Calling for assistance
If you have a mobile phone, stay in your car and call for assistance. If you do not, decide whether it is safe enough to leave the car and call for assistance, taking into account the time and your location.
If someone offers assistance, it is safest to remain in your car and speak through a partially opened window.
You may have to rely on a motorist making a call for you, if a telephone is too far away.
When making a call for assistance, try to arrange to be located from the phone location. If you attend a house, ask the resident to ring for you, rather than entering.
Using a mobile phone whilst driving distracts your attention from the road and prevents you from maintaining proper control of your vehicle.
It is illegal in all Australian states and territories to use a hand-held mobile phone while driving. This includes:
- playing games
- taking photo/videos
- using any other function on your mobile phone
- holding the body of the mobile phone in your hand
Using a hand held mobile phone is also illegal when your vehicle is stationary but not parked e.g. when you're stopped at traffic lights.
Drivers who break this law in Victoria face an on-the-spot fine and incur four demerit points.
Learner, P1 and P2 drivers are not permitted to use a hand-held or hands-free mobile phone while driving.
It is illegal to use a hands-free phone whilst driving if it causes you to lose proper control of your vehicle. The penalty is a significant fine and demerit points.
Although a hands-free device can reduce the physical effort to make and receive calls, it does not necessarily make phone use safer while driving. Consider the following suggestions if you must talk on a hands-free phone whilst driving:
- make sure the hands-free function is set up and working before you start driving
- keep conversations short
- do not engage in complex or emotional conversations
- explain to your caller that you are driving and arrange a better time to speak with them
- if it is distracting you from driving, end the call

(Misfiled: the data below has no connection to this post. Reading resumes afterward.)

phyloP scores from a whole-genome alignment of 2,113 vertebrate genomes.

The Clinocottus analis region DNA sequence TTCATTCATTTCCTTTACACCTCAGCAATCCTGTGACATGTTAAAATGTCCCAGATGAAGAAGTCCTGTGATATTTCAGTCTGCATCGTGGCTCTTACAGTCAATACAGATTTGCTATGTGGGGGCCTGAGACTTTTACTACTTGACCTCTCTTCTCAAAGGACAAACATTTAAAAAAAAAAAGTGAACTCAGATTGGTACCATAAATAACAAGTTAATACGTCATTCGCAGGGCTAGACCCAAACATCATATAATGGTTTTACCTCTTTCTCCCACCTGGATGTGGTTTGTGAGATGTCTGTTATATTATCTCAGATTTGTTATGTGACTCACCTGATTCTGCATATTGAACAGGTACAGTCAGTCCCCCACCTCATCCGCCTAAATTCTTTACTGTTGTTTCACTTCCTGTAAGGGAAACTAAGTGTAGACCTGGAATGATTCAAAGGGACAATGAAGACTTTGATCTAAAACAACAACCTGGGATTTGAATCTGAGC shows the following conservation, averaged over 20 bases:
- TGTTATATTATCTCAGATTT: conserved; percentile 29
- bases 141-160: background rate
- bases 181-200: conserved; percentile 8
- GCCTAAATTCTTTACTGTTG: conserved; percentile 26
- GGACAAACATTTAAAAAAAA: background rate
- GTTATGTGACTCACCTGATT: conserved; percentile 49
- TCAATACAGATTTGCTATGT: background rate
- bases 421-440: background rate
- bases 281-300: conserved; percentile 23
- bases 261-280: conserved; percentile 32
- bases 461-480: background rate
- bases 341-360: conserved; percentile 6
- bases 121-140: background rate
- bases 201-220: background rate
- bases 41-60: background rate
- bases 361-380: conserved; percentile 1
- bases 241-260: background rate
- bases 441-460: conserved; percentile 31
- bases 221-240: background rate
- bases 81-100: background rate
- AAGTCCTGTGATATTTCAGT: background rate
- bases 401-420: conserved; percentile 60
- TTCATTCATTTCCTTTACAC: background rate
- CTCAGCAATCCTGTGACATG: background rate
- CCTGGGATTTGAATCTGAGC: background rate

In a crash, most injuries to car occupants are caused by contact with the steering wheel, dashboard, windscreen and the car's roof and sides.
Seatbelts have proven to help prevent or limit these types of injuries in the majority of crashes. Research has shown that wearing a properly adjusted lap and shoulder seat belt reduces the risk of serious or fatal injury by half.
Even sudden braking or cornering can cause severe injuries to unrestrained passengers. Lap and shoulder belts should be available in all seating positions in the vehicle, including the centre rear seat.
Before driving off
Take a minute to ensure that all your passengers are wearing their seat restraints correctly.
It is the driver's responsibility to ensure that all children under 16 years of age are wearing an approved seat restraint. Help children learn about the importance of seatbelts by wearing yours on every trip, however short.
Drivers are responsible for making sure all passengers are wearing seat belts or child restraints correctly.
Everyone travelling in a motor vehicle must be restrained by using either a child restraint, a booster seat or an adult seat belt that is properly adjusted and fastened.
The type of restraint to be used depends on the person's age and size.
- children under 6 months of age must travel in a rear facing child restraint
- children aged 6 months to under 4 years must travel in either a rear facing or forward facing child restraint
- children aged 4 years to under 7 years must travel in either a forward facing child restraint with an inbuilt harness, or a booster seat
- children aged 7 years to under 16 years must travel in either a booster seat or use an adult seatbelt
- people 16 years and over must be restrained by an adult seat belt
Staying safe in your vehicle
Adequate preparation is the best way to ensure your safety when travelling in your vehicle. To reduce the chance of your vehicle breaking down, make sure it is full of petrol, air, water, and oil. It should also be well serviced.
Plan your trip. Consider taking a mobile phone, and keep the following items in your car:
- road map
It is a good idea to inform someone of your trip destination and estimated time of arrival. You may also wish to provide a proposed route if you are travelling over a long distance.
Look inside the car through windows before getting inside.
If you feel unsafe
It is important to know how to respond to a situation in which you feel unsafe in your vehicle. Remember to remain calm, drive safely, remain on well-lit streets and if you feel you are in danger, seek the assistance of police.
If you have an incident on the road and feel unsafe, proceed to a police station, open service station, or similar place where someone can assist you. Note the registration number, make and model of the car and pass this information on to police.
If you need to attract the attention of others, sound your horn and flash your lights. Do not turn off the engine. This will reduce the likelihood of your car stalling when you try to restart it.
If your car starts to falter, stop in a safe, well-lit place, preferably out of the way of other traffic, rather than continuing to your destination, risking a breakdown.
Reviewed 21 November 2019